That is this reporter’s objective takeaway, and I was relieved to learn that the impressions I gleaned during our telephone interviews had not been wrong. In fact, after meeting Nancy the first time, I was so taken with her that for the next two days, we had a kind of 48-hour slumber party, where we laughed and talked and cried and laughed some more.
Aside from everything else, Nancy Styler has a killer sense of humor. Yes, I just used that word, on purpose. The woman who was wrongfully charged with murdering Nancy Pfister, of Buttermilk Mountain fame, is guilty of killing in one sense: she can look at all that’s happened and still laugh at life. She can even laugh about some of the times during her wrongful 100-day incarceration. But it’s her ability to laugh now, after the fact, after losing everything she held dear, including her husband, Dr. Trey Styler, that I find remarkable.
I know now that laughter has kept Nancy going strong, alive and hopeful. Like so many of us who, without it, would have been toppled by life’s injustices.
We were laughing a few minutes after we met Saturday in the lobby of the Viceroy, and we were still laughing when we parted company Monday morning in Denver. That’s when Nancy told me what happened the night before, while I was sleeping. I was completely out of it, not having slept much the entire trip. Sleeping so deeply I was snoring.
What she did, after I was asleep, was make sure Trey would forever remain in Colorado, near their son’s childhood home. She didn’t mean to, it kind of just happened that way. When she flew from Boston to Aspen, her carry-on luggage included three bags of Trey’s remains, since his last wishes were for her to scatter some of them there. Before Nancy left, it was too painful for her to scoop them from the mortuary container into the bags, so her sister did it. But that Sunday night, while I was asleep and Nancy was in the bathroom, quietly trying to find something in her purse, what she found instead were Trey’s ashes, all over the place.
They were on her cosmetics, her wallet, her cell phone, and anything else inside her purse. Trey’s ashes had escaped their plastic bag, fallen out, and gotten on everything. Not just a few ashes, either—an entire bag. So Nancy took her pocketbook, dumped it upside down on the counter, and tried “to clean up Trey.” She was laughing so hard, she told me the next morning, she was surprised she didn’t wake me.
As we both were, so hard my ribs hurt. I’m sure hers did, too. She told me how “most of Trey” had gone down the drain.
“Oh, Nancy,” I said, “Trey would be so happy, knowing he will be in Colorado forever, compliments of the public waterworks.” If tears weren’t running down our cheeks by then, I’d be surprised.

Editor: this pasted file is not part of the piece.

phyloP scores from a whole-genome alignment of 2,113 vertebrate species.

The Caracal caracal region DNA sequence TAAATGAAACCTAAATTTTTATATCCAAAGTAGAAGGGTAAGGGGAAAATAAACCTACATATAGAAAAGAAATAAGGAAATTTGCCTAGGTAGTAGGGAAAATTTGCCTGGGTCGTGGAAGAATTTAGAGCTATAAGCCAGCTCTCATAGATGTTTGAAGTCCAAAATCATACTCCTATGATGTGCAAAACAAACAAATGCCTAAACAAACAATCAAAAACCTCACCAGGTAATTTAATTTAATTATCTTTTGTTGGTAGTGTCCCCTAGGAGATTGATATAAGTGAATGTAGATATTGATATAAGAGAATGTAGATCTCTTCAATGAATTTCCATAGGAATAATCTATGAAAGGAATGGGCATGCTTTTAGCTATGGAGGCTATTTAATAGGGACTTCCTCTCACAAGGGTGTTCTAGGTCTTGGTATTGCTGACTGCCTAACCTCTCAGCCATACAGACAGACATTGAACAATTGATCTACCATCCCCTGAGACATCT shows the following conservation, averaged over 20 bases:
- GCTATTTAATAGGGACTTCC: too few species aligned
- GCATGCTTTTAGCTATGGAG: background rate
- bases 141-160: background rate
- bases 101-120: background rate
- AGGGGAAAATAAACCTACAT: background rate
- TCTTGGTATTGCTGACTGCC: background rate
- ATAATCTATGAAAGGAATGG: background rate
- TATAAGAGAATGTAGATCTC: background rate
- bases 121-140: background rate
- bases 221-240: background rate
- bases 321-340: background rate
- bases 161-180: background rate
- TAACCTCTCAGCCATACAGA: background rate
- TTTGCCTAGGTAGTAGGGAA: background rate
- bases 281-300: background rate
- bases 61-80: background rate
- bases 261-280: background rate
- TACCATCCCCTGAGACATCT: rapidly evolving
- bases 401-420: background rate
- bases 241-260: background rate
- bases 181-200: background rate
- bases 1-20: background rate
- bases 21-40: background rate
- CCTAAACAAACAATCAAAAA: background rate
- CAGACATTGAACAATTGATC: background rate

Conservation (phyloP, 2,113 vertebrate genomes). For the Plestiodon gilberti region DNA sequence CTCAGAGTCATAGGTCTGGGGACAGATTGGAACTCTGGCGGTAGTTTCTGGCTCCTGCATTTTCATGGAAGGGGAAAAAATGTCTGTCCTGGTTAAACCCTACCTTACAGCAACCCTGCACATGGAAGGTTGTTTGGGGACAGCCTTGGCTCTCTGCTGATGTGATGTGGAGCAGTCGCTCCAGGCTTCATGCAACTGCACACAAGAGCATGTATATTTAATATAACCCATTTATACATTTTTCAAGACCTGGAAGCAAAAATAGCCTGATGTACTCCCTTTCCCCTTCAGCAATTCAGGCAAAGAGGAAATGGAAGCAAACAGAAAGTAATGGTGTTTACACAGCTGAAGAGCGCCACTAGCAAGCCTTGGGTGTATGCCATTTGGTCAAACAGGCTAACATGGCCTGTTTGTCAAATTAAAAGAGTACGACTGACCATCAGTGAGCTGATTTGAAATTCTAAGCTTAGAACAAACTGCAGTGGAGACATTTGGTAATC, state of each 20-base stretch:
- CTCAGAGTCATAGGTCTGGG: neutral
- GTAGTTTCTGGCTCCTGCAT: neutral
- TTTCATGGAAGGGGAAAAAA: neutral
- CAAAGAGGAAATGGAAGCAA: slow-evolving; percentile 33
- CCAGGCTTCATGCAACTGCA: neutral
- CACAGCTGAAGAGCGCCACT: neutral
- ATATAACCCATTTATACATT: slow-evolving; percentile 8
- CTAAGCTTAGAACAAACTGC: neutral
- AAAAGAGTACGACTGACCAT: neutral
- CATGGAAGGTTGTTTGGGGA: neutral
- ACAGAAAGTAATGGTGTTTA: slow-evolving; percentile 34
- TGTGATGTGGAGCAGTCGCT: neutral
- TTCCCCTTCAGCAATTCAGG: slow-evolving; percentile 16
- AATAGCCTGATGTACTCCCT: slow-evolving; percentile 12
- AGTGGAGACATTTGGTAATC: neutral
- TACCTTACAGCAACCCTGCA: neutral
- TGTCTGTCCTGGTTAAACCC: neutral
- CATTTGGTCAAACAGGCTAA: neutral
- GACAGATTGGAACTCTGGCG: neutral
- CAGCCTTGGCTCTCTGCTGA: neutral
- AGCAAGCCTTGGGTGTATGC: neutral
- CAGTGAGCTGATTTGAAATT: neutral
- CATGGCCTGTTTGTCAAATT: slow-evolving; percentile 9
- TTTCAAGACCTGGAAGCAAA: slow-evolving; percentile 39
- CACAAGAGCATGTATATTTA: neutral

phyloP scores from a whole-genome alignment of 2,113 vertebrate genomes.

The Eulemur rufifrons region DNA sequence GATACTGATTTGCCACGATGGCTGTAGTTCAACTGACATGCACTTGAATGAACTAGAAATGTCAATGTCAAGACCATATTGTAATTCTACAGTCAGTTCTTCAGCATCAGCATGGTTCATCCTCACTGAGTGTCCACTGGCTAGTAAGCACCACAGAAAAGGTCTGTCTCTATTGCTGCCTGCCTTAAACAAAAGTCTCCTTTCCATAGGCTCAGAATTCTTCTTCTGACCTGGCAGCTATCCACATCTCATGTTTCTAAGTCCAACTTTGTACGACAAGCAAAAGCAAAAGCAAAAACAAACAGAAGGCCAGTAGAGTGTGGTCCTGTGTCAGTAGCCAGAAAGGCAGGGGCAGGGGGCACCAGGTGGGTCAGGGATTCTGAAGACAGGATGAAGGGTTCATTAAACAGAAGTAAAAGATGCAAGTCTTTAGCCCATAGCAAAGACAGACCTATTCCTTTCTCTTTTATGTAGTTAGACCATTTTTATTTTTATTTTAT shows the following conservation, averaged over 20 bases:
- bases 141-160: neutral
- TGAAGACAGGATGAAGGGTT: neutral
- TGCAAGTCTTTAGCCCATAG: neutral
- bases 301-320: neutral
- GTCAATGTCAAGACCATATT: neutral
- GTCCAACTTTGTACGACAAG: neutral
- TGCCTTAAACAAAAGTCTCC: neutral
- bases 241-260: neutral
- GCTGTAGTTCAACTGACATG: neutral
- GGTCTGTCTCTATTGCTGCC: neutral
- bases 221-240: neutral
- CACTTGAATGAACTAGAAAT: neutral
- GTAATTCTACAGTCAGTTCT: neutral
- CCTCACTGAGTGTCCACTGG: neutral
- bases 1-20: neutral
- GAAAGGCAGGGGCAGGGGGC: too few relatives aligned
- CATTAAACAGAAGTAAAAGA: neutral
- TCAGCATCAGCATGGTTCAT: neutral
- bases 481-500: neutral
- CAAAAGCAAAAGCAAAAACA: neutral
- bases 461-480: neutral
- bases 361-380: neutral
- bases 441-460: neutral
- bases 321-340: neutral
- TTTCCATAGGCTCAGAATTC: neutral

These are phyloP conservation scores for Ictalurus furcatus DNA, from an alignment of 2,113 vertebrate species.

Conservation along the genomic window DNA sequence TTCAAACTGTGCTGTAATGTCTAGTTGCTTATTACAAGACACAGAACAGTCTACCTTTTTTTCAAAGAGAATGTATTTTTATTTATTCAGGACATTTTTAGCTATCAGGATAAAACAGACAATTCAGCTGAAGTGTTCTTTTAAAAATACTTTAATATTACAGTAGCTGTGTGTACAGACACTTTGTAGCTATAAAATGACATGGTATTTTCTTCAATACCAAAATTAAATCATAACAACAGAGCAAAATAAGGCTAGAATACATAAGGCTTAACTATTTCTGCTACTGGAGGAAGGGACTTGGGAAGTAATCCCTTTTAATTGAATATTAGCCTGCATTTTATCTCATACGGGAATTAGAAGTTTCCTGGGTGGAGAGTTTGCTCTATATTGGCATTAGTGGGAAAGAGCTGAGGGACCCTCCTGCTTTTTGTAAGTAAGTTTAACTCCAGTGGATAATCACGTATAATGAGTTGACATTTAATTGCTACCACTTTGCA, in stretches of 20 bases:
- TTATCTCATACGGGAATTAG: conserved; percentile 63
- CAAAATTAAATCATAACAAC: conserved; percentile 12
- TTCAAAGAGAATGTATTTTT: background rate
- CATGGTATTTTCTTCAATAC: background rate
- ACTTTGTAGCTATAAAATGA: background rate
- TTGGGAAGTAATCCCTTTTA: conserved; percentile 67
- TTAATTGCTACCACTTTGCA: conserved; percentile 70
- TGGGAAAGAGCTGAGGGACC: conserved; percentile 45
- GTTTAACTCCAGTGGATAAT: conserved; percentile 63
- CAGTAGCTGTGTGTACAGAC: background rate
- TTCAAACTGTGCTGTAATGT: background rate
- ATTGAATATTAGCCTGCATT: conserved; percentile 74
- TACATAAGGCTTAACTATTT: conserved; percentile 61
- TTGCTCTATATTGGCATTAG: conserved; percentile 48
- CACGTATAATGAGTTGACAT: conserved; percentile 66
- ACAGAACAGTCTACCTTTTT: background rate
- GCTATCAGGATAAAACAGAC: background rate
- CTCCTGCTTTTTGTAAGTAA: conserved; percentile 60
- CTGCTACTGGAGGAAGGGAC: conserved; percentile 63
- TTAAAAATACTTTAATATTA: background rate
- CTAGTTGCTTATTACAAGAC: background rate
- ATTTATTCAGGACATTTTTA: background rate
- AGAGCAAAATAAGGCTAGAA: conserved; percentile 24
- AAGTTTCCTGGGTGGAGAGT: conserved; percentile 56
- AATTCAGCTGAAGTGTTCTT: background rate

Time was short, as we had one last meeting with the TV producers, so Nancy ran an errand. While she was gone and as I did my face, I felt grit beneath my fingers from where my cosmetics sat on the countertop. I looked at my hand, seeing small flecks of ash on my fingertips. I knew what it was: Trey. I scooped everything up, packed it away in my suitcase, and later told Nancy that I hoped she didn’t care.
“I’m taking a little bit of Trey home with me, to West Virginia,” I said, laughing. “I’m sure he’ll love it there.”
* * * *
My next book, Guilt by Matrimony, about the murder of Aspen socialite, Nancy Pfister, comes out November 17. My memoir, Sister of Silence, is about surviving domestic violence and how journalism helped free me; Cheatin’ Ain’t Easy, now in ebook format, is about the life of Preston County native, Eloise Morgan Milne; The Savage Murder of Skylar Neese (a New York Times bestseller, with coauthor Geoff Fuller) and Pretty Little Killers (also with Fuller), released July 8, 2014, and featured in the August 18 issue of People Magazine.
For an in-depth look at the damaging effects of the silence that surrounds abuse, please watch my live TEDx talk, given April 13, 2013, at Connecticut College.
Have a great day and remember, it’s whatever you want to make it!
Editor’s Note: Daleen Berry is a New York Times best-selling author and a recipient of the Pearl Buck Award in Writing for Social Change. She has won several other awards, for investigative journalism and her weekly newspaper columns, and her memoir, Sister of Silence, placed first in the West Virginia Writers’ Competition. Ms. Berry speaks about overcoming abuse through awareness, empowerment and goal attainment at conferences around the country. To read an excerpt of her memoir, please go to the Sister of Silence site. Check out the five-star review from ForeWord Reviews. Or find out why Kirkus Reviews called Ms. Berry “an engaging writer, her style fluid and easy to read, with welcome touches of humor and sustained tension throughout.”